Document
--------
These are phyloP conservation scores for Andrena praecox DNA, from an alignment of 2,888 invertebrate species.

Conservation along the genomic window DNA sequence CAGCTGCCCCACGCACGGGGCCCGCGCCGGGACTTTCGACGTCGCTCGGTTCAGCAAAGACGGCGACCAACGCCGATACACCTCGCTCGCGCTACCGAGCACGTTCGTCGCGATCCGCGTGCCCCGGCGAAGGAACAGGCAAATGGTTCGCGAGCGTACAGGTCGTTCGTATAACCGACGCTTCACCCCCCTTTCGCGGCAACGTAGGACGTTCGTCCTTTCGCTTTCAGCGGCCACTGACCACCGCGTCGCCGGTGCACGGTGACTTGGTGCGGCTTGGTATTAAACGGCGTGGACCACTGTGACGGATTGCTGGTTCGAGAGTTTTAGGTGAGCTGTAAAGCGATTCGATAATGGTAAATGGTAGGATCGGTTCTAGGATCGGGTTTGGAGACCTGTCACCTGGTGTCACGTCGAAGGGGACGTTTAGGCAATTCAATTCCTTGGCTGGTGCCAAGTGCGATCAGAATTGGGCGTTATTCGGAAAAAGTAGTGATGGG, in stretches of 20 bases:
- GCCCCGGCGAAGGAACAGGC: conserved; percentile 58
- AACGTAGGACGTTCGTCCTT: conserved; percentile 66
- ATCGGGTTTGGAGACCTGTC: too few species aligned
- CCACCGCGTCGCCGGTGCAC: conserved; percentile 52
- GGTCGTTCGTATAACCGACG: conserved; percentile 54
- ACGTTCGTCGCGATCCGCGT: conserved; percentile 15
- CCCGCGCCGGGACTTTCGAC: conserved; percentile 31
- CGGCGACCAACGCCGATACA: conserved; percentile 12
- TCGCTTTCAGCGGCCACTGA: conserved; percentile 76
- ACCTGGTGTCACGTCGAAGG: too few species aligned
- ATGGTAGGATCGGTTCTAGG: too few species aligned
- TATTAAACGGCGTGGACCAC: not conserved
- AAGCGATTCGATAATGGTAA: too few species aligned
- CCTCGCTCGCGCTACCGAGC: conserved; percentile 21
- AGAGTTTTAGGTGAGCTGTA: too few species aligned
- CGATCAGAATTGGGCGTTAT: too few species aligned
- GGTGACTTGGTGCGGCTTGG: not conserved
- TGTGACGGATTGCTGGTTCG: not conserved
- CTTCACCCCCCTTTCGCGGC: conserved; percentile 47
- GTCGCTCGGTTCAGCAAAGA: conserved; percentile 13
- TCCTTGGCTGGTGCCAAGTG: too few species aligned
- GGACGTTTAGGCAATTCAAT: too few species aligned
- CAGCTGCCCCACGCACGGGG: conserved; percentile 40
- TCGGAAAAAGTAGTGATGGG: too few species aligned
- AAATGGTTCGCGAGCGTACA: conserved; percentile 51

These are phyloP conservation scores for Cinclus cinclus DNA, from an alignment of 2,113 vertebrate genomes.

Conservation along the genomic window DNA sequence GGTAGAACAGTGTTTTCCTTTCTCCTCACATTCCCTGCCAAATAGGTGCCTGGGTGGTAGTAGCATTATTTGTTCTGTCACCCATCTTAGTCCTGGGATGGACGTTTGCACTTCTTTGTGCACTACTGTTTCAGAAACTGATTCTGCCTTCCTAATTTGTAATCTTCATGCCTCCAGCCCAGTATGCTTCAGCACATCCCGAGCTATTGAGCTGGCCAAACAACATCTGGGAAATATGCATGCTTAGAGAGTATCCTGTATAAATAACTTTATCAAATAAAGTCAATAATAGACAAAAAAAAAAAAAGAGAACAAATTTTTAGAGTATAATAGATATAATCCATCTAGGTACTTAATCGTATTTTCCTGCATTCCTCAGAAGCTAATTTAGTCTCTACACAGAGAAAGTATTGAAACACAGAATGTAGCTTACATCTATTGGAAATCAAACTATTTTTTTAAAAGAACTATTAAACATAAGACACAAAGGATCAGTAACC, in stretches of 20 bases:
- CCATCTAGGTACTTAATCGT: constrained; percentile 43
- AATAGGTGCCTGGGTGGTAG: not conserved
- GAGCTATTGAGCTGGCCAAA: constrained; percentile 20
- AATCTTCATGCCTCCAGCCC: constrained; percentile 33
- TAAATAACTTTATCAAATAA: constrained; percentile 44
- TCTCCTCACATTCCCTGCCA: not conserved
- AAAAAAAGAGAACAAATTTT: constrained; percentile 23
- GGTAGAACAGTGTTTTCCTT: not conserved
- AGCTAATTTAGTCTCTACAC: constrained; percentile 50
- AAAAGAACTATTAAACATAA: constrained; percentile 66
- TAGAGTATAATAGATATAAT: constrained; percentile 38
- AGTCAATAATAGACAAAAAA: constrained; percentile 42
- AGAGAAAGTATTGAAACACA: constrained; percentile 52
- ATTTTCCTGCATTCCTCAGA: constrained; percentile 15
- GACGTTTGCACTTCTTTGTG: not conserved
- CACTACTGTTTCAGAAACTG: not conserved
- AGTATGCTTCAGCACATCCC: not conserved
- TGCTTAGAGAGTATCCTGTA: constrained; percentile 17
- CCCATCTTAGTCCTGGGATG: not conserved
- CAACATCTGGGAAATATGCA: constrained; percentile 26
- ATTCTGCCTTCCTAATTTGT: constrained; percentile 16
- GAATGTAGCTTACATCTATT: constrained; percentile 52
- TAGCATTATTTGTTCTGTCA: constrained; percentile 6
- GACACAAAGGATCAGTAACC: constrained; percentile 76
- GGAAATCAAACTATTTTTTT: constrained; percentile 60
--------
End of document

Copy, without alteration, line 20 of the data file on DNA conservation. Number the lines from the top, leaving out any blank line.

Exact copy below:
- TGTGACGGATTGCTGGTTCG: not conserved